. a sign or something. “The dead pilot was the sign that the real world isn’t doing any better then they weredoing on the island. Jack objects to doing things that Ralph tells the whole group ofthe boys to do, as well he objects to Ralph’s being chief. Ralph still believes in theconch, and thinks it still holds some order: “Jack! Jack! You haven’t got the conch!Let me speak.
” Again Ralph refers to the rules: “‘The rules!’ shouted Ralph, ‘you’rebreaking the rules!'” Jack replies with: “Who cares?” His reply is short and stabbing. Once Jack says this, the reader knows that there is no turning back. The conversationcontinues: “Because the rules are the only thing we’ve got!” And to end the argumentabout rules, Jack says: ” Bollocks to the rules!. . . ” Jack then protests to using theconch: “‘Conch! Conch!’ shouted Jack, ‘we don’t need the conch anymore.
‘” Ralphlater thinks to himself: ” The world, that understandable and lawful world, was slippingaway. . . ” The conflict between the two of them, which was also caused by differentviews on the existence of a beast, culminate when Jack decides to separate fromRalph. When the groups separate, neither of them profit from it, only Ralph and Piggyrealize this. Ralph’s group is not big enough to keep the signal fire going, and Jack andthe hunters do not have Piggy’s glasses to make their own fire, to roast their pigs.
Since most of the boys have lost the need for civilization and the hope of beingrescued, Ralph has lost control of them. They now fear the beast, and Jack tells theboys that if they are hunters they can protect themselves from the beast. So now Jackgets control of most of the boys. Ralph loses hope: “I’m frightened. Of us.
I want to gohome. O god I want to go home. ” But Piggy was there to help him out of his slump fora bit. But when Piggy is killed, Ralph is helpless and desperate.
He is alone and itseems that Ralph’s common sense has entirely been defeated. There is a runningtheme in William Golding’s Lord of the Flies. Man is savage at heart, this is shown byRalph in the pig hunt, and always ultimately reverting back to an evil and primitivenature. This is all shown by Jack and his group of hunters when they have the pigdances, the pigs head as a scarifices and, last but not least, they turn into a group ofsavages.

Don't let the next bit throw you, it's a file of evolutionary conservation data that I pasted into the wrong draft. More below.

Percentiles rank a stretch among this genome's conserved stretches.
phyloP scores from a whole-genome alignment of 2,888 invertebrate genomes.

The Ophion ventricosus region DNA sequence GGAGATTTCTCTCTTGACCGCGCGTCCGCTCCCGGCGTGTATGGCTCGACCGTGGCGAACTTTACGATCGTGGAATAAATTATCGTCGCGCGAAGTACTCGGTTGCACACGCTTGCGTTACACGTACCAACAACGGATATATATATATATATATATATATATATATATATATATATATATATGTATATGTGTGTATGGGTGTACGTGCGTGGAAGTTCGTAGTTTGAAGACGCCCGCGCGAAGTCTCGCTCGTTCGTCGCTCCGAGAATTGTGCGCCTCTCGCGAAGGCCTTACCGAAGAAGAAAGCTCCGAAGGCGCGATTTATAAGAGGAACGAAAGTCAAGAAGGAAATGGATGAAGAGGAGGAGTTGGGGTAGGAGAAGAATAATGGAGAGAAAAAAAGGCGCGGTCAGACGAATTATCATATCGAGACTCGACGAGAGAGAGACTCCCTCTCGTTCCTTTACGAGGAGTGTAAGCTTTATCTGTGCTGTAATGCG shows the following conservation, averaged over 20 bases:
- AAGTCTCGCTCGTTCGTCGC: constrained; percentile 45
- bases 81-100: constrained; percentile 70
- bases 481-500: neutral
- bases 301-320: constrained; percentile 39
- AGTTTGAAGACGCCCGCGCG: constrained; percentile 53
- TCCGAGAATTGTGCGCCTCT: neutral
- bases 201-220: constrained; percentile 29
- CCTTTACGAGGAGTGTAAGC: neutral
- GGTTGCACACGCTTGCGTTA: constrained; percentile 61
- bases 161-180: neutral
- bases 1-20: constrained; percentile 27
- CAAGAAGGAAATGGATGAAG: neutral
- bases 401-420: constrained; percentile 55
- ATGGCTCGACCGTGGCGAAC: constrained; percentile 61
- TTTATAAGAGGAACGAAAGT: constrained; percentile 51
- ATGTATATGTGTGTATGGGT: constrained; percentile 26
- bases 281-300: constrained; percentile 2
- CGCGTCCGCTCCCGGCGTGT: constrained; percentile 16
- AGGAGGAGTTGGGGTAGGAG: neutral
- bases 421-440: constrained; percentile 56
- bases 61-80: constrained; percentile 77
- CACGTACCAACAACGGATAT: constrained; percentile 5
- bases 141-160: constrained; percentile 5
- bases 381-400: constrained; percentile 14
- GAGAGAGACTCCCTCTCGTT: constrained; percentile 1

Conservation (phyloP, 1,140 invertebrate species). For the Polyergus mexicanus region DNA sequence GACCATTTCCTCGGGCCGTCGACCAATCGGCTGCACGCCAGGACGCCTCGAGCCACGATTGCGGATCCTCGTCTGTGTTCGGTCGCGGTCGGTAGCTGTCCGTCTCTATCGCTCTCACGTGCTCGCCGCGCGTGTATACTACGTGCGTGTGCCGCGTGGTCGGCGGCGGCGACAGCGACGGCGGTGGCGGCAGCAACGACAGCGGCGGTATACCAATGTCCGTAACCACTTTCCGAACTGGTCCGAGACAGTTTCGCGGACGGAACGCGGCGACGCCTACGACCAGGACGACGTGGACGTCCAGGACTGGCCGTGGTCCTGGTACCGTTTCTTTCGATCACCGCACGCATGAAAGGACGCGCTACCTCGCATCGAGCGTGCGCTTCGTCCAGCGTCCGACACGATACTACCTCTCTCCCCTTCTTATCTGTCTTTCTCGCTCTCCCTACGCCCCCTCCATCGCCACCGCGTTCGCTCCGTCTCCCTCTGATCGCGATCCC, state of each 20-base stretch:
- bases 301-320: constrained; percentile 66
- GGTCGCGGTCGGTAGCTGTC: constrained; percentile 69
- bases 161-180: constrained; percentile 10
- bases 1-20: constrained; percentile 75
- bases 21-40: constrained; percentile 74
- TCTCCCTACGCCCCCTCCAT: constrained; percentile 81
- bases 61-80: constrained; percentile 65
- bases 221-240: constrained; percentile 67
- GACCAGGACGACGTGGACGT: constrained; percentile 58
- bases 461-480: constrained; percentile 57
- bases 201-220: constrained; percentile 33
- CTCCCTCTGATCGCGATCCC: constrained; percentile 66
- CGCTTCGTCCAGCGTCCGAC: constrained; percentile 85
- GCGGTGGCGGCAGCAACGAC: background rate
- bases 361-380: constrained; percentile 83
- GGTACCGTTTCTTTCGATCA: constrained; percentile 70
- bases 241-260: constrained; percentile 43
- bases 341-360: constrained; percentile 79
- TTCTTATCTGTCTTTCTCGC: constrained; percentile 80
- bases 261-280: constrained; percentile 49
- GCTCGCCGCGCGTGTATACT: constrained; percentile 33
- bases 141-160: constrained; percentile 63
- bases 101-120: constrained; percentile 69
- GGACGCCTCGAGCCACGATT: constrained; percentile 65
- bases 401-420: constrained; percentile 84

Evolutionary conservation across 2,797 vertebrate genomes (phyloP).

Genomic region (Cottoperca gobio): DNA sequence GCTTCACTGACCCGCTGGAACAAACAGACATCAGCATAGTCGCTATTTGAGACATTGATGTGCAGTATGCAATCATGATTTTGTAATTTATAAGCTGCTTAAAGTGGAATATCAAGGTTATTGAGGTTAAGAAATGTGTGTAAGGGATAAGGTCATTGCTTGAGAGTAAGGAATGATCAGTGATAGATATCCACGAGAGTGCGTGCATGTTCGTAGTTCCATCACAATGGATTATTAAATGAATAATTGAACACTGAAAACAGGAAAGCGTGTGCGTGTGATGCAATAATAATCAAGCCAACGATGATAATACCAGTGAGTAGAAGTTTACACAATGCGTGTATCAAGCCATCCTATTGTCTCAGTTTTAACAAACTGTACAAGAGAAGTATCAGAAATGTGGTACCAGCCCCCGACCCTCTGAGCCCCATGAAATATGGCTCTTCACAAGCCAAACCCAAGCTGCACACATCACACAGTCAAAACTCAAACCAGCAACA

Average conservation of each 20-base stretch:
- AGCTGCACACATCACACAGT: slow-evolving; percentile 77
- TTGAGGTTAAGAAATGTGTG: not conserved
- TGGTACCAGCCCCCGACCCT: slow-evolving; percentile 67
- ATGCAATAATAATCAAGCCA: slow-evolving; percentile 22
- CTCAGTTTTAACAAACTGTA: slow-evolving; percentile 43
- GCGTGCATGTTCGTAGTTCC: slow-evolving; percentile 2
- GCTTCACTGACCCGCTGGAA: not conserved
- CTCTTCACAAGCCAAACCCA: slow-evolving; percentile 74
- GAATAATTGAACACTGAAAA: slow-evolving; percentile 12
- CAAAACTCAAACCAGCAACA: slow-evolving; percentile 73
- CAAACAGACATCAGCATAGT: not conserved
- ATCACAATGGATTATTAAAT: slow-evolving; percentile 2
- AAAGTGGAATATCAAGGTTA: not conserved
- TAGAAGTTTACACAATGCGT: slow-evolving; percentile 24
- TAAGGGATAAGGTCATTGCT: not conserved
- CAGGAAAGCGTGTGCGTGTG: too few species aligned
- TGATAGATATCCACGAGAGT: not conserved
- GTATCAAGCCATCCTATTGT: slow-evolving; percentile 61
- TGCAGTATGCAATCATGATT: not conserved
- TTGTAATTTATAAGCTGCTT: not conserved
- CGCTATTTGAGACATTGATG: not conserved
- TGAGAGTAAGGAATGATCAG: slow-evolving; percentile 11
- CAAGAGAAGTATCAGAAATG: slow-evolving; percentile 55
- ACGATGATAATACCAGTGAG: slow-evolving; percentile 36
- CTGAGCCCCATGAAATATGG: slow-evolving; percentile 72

Ralph and his common sense stays almost the same throughout the book, it’sJack and his hunters who change. To end, here’s a quote from David Anderson’swork entitled Nostaldia for the Primates: In this book Golding succeeds in givingconvincing form to which exists deep in our self-awareness. By the skill of his writing,he takes the reader step by step along the same regressive route as that traversed bythe boys on the island. . . Our first reaction are those of ‘civilized’ people.
But as thestory continues, we find ourselves being caught up in the thrill of the hunt and theexhilarat- ion of slaughter and blood and the whole elemental feeling of the island andthe sea. . . The backing of Golding’s thesis comes not from the imaginary events on theisland but from the reality of the readers response to them. Our minds turn to theoutrages of our century – the slaughter of the first war , the concentration camps andatom- bombs of the second – and we realize that Golding has compelled us toacknowledge that there is in each of us a hidden recess which horrifyingly declares our Bibliography: